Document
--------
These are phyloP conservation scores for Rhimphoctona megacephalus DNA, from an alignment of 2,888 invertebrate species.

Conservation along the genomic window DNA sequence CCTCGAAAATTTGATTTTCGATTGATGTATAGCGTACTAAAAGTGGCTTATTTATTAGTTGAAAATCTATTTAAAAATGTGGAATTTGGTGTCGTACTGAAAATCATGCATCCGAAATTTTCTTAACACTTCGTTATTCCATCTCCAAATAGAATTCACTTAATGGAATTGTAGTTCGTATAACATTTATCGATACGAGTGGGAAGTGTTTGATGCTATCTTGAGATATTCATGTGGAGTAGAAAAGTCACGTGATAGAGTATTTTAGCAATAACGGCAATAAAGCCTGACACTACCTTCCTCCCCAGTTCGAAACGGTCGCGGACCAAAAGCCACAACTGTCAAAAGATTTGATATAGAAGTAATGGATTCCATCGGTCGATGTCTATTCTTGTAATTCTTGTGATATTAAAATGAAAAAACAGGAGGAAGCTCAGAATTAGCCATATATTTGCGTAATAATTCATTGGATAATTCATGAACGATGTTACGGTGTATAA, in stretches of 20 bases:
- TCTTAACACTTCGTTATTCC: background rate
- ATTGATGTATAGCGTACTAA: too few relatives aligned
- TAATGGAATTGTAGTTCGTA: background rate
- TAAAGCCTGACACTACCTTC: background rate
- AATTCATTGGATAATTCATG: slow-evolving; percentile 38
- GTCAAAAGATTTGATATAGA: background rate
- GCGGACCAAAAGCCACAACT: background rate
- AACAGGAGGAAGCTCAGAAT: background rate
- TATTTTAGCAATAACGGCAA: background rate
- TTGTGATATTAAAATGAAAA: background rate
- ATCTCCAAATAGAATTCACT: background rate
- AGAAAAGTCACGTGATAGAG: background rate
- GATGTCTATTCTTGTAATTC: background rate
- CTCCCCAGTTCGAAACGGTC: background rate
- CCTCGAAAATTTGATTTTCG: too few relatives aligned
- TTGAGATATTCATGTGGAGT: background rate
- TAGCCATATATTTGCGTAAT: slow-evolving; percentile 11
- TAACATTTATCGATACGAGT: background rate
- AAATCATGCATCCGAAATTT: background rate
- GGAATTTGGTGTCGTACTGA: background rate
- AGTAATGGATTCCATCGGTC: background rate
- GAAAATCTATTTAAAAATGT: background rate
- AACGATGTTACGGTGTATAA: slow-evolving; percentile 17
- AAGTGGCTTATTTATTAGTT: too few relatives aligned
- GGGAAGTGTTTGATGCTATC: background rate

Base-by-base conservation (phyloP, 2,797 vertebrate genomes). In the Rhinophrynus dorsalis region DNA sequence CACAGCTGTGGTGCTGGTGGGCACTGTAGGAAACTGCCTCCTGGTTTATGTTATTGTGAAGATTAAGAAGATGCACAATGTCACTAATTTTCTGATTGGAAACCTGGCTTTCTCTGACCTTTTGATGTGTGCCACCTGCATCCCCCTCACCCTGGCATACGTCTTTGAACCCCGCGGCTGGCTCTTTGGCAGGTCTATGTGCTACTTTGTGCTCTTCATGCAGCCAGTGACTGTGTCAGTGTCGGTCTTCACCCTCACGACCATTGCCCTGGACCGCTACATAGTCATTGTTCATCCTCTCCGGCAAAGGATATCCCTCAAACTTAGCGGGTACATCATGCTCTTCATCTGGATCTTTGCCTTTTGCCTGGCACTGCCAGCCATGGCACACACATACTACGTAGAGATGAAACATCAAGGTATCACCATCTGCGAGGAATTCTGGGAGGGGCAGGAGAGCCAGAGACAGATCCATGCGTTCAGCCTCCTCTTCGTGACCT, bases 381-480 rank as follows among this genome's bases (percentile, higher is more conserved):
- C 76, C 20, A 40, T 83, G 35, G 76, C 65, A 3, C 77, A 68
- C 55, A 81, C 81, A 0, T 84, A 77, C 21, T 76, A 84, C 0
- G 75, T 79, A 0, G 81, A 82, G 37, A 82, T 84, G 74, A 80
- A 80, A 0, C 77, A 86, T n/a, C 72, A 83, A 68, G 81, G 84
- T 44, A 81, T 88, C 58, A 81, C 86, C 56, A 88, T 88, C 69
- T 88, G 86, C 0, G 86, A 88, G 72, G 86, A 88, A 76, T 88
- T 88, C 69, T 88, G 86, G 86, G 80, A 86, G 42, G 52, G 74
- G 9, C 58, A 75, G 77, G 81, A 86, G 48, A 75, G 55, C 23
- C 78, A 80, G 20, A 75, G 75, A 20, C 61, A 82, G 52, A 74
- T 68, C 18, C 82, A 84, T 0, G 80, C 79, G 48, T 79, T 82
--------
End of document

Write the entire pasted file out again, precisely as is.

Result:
These are phyloP conservation scores for Rhimphoctona megacephalus DNA, from an alignment of 2,888 invertebrate species.

Conservation along the genomic window DNA sequence CCTCGAAAATTTGATTTTCGATTGATGTATAGCGTACTAAAAGTGGCTTATTTATTAGTTGAAAATCTATTTAAAAATGTGGAATTTGGTGTCGTACTGAAAATCATGCATCCGAAATTTTCTTAACACTTCGTTATTCCATCTCCAAATAGAATTCACTTAATGGAATTGTAGTTCGTATAACATTTATCGATACGAGTGGGAAGTGTTTGATGCTATCTTGAGATATTCATGTGGAGTAGAAAAGTCACGTGATAGAGTATTTTAGCAATAACGGCAATAAAGCCTGACACTACCTTCCTCCCCAGTTCGAAACGGTCGCGGACCAAAAGCCACAACTGTCAAAAGATTTGATATAGAAGTAATGGATTCCATCGGTCGATGTCTATTCTTGTAATTCTTGTGATATTAAAATGAAAAAACAGGAGGAAGCTCAGAATTAGCCATATATTTGCGTAATAATTCATTGGATAATTCATGAACGATGTTACGGTGTATAA, in stretches of 20 bases:
- TCTTAACACTTCGTTATTCC: background rate
- ATTGATGTATAGCGTACTAA: too few relatives aligned
- TAATGGAATTGTAGTTCGTA: background rate
- TAAAGCCTGACACTACCTTC: background rate
- AATTCATTGGATAATTCATG: slow-evolving; percentile 38
- GTCAAAAGATTTGATATAGA: background rate
- GCGGACCAAAAGCCACAACT: background rate
- AACAGGAGGAAGCTCAGAAT: background rate
- TATTTTAGCAATAACGGCAA: background rate
- TTGTGATATTAAAATGAAAA: background rate
- ATCTCCAAATAGAATTCACT: background rate
- AGAAAAGTCACGTGATAGAG: background rate
- GATGTCTATTCTTGTAATTC: background rate
- CTCCCCAGTTCGAAACGGTC: background rate
- CCTCGAAAATTTGATTTTCG: too few relatives aligned
- TTGAGATATTCATGTGGAGT: background rate
- TAGCCATATATTTGCGTAAT: slow-evolving; percentile 11
- TAACATTTATCGATACGAGT: background rate
- AAATCATGCATCCGAAATTT: background rate
- GGAATTTGGTGTCGTACTGA: background rate
- AGTAATGGATTCCATCGGTC: background rate
- GAAAATCTATTTAAAAATGT: background rate
- AACGATGTTACGGTGTATAA: slow-evolving; percentile 17
- AAGTGGCTTATTTATTAGTT: too few relatives aligned
- GGGAAGTGTTTGATGCTATC: background rate

Base-by-base conservation (phyloP, 2,797 vertebrate genomes). In the Rhinophrynus dorsalis region DNA sequence CACAGCTGTGGTGCTGGTGGGCACTGTAGGAAACTGCCTCCTGGTTTATGTTATTGTGAAGATTAAGAAGATGCACAATGTCACTAATTTTCTGATTGGAAACCTGGCTTTCTCTGACCTTTTGATGTGTGCCACCTGCATCCCCCTCACCCTGGCATACGTCTTTGAACCCCGCGGCTGGCTCTTTGGCAGGTCTATGTGCTACTTTGTGCTCTTCATGCAGCCAGTGACTGTGTCAGTGTCGGTCTTCACCCTCACGACCATTGCCCTGGACCGCTACATAGTCATTGTTCATCCTCTCCGGCAAAGGATATCCCTCAAACTTAGCGGGTACATCATGCTCTTCATCTGGATCTTTGCCTTTTGCCTGGCACTGCCAGCCATGGCACACACATACTACGTAGAGATGAAACATCAAGGTATCACCATCTGCGAGGAATTCTGGGAGGGGCAGGAGAGCCAGAGACAGATCCATGCGTTCAGCCTCCTCTTCGTGACCT, bases 381-480 rank as follows among this genome's bases (percentile, higher is more conserved):
- C 76, C 20, A 40, T 83, G 35, G 76, C 65, A 3, C 77, A 68
- C 55, A 81, C 81, A 0, T 84, A 77, C 21, T 76, A 84, C 0
- G 75, T 79, A 0, G 81, A 82, G 37, A 82, T 84, G 74, A 80
- A 80, A 0, C 77, A 86, T n/a, C 72, A 83, A 68, G 81, G 84
- T 44, A 81, T 88, C 58, A 81, C 86, C 56, A 88, T 88, C 69
- T 88, G 86, C 0, G 86, A 88, G 72, G 86, A 88, A 76, T 88
- T 88, C 69, T 88, G 86, G 86, G 80, A 86, G 42, G 52, G 74
- G 9, C 58, A 75, G 77, G 81, A 86, G 48, A 75, G 55, C 23
- C 78, A 80, G 20, A 75, G 75, A 20, C 61, A 82, G 52, A 74
- T 68, C 18, C 82, A 84, T 0, G 80, C 79, G 48, T 79, T 82